How to Remove Hunter Warfield from Your Credit Report
If Hunter Warfield, Inc., has appeared on your credit report, you probably have an old debt. It’s likely that Hunter Warfield bought the old debt from your original creditor, and now, this Tampa, Florida-based debt collector wants you to pay. Alternatively, Hunter Warfield could have received your name and contact information by mistake when it bought a bundle of old accounts from an apartment complex you once lived in.
Either way, a collections account wreaks havoc on your credit report, damaging your credit score for up to seven years. Below, you'll find our guide to removing Hunter Warfield from your credit report and getting your credit score back on track.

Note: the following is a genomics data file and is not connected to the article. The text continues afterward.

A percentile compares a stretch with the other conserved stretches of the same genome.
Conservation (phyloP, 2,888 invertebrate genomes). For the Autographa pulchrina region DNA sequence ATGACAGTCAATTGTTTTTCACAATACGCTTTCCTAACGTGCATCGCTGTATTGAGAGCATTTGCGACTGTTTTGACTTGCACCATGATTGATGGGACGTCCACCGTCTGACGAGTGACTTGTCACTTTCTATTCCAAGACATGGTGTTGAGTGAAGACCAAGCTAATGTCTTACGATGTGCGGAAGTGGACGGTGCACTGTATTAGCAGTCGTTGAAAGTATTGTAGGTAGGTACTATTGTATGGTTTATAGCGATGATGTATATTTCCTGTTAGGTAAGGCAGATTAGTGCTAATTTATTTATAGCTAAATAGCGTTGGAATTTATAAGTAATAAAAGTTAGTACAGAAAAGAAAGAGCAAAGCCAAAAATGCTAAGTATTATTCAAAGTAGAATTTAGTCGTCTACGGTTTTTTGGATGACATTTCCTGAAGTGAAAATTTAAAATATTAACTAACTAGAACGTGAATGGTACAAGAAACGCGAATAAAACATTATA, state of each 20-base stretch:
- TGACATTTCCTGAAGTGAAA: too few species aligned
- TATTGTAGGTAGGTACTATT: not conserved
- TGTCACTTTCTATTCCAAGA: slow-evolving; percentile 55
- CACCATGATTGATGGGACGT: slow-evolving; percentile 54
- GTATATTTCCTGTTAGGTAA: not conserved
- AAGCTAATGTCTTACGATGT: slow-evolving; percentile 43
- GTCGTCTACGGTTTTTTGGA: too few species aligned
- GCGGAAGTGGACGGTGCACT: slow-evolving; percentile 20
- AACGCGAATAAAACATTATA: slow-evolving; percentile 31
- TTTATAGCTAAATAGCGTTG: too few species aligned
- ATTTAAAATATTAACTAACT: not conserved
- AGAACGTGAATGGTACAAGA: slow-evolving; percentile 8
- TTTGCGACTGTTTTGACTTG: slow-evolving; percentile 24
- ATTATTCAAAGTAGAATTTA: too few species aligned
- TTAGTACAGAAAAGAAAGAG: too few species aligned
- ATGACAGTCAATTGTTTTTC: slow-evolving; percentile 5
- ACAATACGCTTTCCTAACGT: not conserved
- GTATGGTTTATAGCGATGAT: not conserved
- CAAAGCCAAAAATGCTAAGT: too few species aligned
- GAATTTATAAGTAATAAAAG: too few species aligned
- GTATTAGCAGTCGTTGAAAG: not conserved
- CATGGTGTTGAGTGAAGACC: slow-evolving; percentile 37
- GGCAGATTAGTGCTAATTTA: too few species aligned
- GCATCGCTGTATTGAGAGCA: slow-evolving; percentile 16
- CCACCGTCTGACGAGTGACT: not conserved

What is Hunter Warfield?
Hunter Warfield buys a variety of debt, including:
- Medical debt
- Credit card debt
- Unpaid utility bills
- Property management debt
The agency may appear as “hwarfield” on your credit report.
When it buys an old debt, the third-party debt collection agency pays a low rate — pennies or nickels on the dollar. When you pay the debt, the agency makes a profit. Every penny you pay, in addition to Hunter Warfield's debt-purchase price, goes directly to the agency's bottom line.
If Hunter Warfield has appeared on your credit report, you've likely already heard from one of its agents. This agency has a reputation for incessant telephone calls, including threats and abusive language. This is one reason so many people dread working with collection agencies.